Medication Errors: A Preventable Risk

While it is easy to see how a medication error could occur between similar-sounding brand names, generic names, and brand-to-generic names like iodine and Lodine, mix-ups have happened even between seemingly dissimilar drug names such as Avandia and Coumadin, when the names appeared in poorly-written cursive.

Medication errors also can involve more than just name similarities. Abbreviations, acronyms, dose designations, and other symbols used in medication prescribing also can cause problems. There even is something called "confirmation bias," a type of selective thinking whereby people select out what is familiar to them or what they expect to see, rather than what is actually there, such as familiar drug name in place of a new product name. Errors often occur when practitioners, due to familiarity of certain products, see the one they think it is rather than what it is.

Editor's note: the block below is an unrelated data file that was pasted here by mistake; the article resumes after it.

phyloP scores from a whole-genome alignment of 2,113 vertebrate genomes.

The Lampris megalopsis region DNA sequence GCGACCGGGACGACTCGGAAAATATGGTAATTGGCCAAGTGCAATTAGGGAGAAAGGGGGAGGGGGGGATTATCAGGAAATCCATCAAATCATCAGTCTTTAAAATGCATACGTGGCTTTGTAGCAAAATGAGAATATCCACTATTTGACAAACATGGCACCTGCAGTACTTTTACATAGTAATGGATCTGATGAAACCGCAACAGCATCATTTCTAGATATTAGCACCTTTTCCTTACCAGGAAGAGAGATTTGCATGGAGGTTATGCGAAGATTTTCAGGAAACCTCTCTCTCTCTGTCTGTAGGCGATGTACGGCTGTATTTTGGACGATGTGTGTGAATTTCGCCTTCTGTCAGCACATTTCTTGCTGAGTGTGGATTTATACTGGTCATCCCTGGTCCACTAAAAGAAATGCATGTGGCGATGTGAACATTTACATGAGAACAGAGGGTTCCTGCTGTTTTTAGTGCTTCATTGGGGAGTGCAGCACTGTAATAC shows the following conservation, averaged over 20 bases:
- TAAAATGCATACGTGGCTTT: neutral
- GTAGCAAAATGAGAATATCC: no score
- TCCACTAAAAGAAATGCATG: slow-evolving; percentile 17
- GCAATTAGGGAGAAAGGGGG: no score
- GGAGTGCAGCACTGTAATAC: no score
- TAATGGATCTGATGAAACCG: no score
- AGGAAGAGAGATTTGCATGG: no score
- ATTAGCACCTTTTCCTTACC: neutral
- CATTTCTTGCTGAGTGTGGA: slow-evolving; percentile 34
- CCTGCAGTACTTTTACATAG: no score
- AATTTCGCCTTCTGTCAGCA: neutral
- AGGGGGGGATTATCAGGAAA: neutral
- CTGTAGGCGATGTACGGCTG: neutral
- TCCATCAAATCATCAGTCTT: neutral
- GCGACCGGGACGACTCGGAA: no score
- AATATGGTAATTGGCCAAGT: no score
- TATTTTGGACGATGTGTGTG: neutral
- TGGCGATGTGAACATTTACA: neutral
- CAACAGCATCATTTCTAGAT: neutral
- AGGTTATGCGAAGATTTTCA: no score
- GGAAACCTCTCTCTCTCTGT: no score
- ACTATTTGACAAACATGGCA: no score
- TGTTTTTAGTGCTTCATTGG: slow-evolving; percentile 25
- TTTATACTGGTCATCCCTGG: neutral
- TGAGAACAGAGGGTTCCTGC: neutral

A 2007 Rutgers University analysis of some 30,000 medication error reports showed:

  • The three most common types of abbreviation-related errors were prescribing, improper dose/quantity, and incorrectly prepared medication.
  • The most common abbreviation resulting in a medication error was the use of "qd" in place of "once daily," accounting for 43.1 percent of all errors.
  • The other most common abbreviations resulting in medication errors were "U" for units, "cc" for mL, "MSO4" or "MS" for morphine sulfate, and decimal errors.

The study also showed that:

  • Eighty-one percent of the errors occurred during prescribing; 14 percent during transcribing, and 2.9 percent during dispensing.
  • Abbreviation errors originated most often from medical staff.

The Institute for Safe Medication Practices' tools and resources include lists of error-prone abbreviations and confused drug names.

Content reviewed: 5/30/2008  

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